- Editor's Note -
Farmers Have Always Protected
By Tommy Horton
It seems that no matter how effective agriculture rebuts the critics, some folks simply don’t get it. That’s what is known as “having an agenda.” And we know lots of groups out there who have them. These so-called informed experts would have no problem taking us back to the Stone Age and shutting down the world’s most efficient agricultural system here in the United States.
Agriculture’s environmental critics are everywhere, and often they are found at major daily newspapers. Recently, we read one of the most slanted, downright vicious attacks in the editorial pages of the Los Angeles Times. The author was Daniel Imhoff who was given a lot of space to trash the Farm Bill and anyone who grew cotton, rice and soybeans in California.
Imhoff’s exact words were as follows: “What can we citizens expect if the proposed Farm Bill is signed into law? Federally-subsidized feed – corn, soybeans and cottonseed – for animal factory farms that spread disease, greenhouse gases and dangerous working conditions wherever they set up shop...The continuation of America’s obesity campaign, which ensures the cheapest and most widely available foods are made up of such high-calorie ingredients as high-fructose corn syrup, refined flours, saturated fats and unhealthy meat and dairy products. And more federally-backed exports of California’s water – in the form of cotton and rice, mostly sold overseas.”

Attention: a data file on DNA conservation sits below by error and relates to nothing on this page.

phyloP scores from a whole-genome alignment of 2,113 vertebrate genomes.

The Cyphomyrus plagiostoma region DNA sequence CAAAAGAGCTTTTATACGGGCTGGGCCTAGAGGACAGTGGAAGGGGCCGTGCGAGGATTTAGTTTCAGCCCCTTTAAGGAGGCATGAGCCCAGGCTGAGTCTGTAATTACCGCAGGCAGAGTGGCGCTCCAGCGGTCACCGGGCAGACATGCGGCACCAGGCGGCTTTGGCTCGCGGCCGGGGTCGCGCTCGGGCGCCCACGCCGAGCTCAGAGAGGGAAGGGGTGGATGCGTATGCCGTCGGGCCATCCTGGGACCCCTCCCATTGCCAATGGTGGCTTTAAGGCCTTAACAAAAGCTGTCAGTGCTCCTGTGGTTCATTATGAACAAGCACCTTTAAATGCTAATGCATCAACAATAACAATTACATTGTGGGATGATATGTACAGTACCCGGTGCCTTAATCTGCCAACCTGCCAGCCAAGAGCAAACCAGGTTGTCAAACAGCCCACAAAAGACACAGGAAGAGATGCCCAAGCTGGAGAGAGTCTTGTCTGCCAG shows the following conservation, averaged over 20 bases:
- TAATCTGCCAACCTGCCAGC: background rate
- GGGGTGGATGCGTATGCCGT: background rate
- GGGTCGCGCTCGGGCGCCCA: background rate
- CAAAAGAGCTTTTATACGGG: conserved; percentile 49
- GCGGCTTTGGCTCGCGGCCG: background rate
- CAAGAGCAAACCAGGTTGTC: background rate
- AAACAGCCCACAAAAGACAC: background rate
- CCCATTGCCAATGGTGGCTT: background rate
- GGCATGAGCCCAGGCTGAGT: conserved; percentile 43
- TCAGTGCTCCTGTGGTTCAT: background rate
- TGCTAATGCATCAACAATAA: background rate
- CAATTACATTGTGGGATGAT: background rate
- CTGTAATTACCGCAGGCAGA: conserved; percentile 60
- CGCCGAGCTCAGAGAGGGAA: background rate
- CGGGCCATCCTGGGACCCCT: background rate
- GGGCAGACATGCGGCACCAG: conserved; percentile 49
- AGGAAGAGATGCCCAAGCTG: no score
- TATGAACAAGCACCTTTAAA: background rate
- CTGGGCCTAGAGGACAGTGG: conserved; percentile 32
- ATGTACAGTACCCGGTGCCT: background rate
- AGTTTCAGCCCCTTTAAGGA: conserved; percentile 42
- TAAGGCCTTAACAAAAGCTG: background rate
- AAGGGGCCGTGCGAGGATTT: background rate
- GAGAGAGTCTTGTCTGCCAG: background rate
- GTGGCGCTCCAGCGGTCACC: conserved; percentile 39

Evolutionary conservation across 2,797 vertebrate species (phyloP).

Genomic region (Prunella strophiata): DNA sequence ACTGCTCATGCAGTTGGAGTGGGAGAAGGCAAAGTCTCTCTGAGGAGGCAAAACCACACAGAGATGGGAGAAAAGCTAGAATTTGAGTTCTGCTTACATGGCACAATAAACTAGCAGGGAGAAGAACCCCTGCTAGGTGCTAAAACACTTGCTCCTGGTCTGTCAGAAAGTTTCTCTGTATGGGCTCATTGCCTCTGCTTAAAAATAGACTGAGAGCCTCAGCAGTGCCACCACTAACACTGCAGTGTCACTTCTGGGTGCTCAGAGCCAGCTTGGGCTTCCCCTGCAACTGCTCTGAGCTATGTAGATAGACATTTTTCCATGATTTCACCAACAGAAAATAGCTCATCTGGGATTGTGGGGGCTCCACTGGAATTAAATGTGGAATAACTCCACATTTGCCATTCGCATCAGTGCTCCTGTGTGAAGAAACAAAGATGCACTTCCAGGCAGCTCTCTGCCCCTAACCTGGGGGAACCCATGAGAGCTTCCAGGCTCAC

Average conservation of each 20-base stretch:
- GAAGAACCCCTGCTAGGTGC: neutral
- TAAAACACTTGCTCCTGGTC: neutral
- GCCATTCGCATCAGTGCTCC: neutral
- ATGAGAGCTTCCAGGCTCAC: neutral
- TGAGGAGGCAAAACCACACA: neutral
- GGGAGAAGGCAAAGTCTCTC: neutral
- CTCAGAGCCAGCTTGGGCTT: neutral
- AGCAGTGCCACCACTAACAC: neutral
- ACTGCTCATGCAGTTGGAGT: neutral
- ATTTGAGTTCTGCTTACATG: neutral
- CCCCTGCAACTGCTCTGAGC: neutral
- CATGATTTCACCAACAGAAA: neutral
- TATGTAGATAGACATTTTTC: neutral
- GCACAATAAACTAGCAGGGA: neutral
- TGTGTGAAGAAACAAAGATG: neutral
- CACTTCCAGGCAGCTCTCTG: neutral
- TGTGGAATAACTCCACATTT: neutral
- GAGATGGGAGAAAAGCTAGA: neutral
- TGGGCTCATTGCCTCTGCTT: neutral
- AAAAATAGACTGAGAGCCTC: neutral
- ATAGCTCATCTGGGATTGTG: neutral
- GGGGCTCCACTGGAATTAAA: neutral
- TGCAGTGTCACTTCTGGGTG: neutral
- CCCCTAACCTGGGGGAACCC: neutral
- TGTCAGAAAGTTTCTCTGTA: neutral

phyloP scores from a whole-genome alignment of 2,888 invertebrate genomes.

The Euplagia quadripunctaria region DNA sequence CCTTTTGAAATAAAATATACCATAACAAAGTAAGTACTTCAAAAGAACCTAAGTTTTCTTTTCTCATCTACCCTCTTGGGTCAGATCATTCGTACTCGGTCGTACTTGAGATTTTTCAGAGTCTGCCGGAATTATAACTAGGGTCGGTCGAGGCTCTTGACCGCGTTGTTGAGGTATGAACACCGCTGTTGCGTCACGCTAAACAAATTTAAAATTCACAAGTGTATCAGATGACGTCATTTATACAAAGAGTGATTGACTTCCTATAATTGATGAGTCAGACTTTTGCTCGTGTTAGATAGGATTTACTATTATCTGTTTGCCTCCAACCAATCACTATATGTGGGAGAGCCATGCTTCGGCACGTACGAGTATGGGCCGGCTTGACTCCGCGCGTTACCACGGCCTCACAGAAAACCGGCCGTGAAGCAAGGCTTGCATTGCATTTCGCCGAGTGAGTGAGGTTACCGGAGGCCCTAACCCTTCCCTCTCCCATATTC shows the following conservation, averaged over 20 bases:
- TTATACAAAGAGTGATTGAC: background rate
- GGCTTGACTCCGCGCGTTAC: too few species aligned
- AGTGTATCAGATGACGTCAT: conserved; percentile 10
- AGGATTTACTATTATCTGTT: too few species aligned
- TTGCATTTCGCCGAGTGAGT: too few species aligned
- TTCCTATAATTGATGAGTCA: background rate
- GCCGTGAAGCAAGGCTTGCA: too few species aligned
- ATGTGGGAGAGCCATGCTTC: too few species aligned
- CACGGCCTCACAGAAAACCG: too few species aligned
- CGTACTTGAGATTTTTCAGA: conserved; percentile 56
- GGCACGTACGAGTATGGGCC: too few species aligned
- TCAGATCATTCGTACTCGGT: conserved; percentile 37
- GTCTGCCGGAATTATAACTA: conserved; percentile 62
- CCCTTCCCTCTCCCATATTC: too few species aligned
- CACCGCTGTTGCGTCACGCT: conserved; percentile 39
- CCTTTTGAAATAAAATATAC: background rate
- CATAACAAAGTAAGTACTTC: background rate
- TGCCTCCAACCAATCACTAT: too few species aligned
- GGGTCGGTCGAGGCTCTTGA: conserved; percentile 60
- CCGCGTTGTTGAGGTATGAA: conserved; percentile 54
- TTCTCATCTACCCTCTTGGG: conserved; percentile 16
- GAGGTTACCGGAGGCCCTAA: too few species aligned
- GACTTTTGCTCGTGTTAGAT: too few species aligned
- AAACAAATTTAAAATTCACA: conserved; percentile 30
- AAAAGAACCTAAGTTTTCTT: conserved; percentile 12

See what I mean?
Who could’ve thought farmers would be criticized for causing obesity in America? Where does the blame game stop and common sense enter into the discussion? Have no fear. There might be a solution. We suggest that Mr. Imhoff have a conversation with the four cotton producers featured on pages 12, 13 and 14. After chatting with Harris Armour (Tennessee), Jimmy Webb (Georgia), Danny May (Texas) and Ted Sheely (California), we think he might gain a greater appreciation for these farmers’ effective environmental practices.
Maybe that’s hoping for too much. But we also know that our cotton farmers have a story to tell, and they’d be glad to share it with anyone willing to listen.
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